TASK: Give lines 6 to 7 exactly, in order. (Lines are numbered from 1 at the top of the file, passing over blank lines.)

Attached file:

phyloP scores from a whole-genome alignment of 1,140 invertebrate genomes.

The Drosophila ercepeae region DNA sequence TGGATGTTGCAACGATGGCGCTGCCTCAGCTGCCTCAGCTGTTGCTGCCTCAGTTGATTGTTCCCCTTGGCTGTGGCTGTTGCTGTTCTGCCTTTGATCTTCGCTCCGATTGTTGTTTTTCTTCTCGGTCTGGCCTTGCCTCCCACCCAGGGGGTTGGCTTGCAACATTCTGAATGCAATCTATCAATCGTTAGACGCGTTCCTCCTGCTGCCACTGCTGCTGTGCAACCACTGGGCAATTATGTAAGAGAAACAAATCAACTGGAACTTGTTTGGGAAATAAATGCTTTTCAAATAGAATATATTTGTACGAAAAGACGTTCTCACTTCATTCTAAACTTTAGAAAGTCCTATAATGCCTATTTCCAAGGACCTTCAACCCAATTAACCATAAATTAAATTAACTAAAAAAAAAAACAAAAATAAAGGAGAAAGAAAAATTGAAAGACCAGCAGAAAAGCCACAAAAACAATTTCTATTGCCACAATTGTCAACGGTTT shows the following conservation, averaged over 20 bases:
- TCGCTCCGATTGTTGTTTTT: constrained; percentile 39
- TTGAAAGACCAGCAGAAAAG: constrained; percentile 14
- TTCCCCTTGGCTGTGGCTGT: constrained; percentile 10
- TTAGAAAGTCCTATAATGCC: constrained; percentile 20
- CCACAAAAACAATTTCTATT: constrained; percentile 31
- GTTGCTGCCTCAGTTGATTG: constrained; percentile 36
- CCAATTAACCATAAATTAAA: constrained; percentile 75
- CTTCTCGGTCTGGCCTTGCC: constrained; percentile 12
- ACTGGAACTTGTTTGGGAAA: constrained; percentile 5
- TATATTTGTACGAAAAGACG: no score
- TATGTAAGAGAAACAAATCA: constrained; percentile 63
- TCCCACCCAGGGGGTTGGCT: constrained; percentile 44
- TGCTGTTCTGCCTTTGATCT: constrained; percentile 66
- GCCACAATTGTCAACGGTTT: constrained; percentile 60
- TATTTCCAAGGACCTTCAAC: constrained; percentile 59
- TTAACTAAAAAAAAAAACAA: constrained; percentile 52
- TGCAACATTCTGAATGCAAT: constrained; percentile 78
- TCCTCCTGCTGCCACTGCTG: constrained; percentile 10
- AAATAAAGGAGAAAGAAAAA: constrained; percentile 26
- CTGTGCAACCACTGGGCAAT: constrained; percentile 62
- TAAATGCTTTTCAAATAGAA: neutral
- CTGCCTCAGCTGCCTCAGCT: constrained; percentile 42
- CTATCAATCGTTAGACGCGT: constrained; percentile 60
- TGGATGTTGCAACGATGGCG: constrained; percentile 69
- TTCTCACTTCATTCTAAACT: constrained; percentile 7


- TTAGAAAGTCCTATAATGCC: constrained; percentile 20
- CCACAAAAACAATTTCTATT: constrained; percentile 31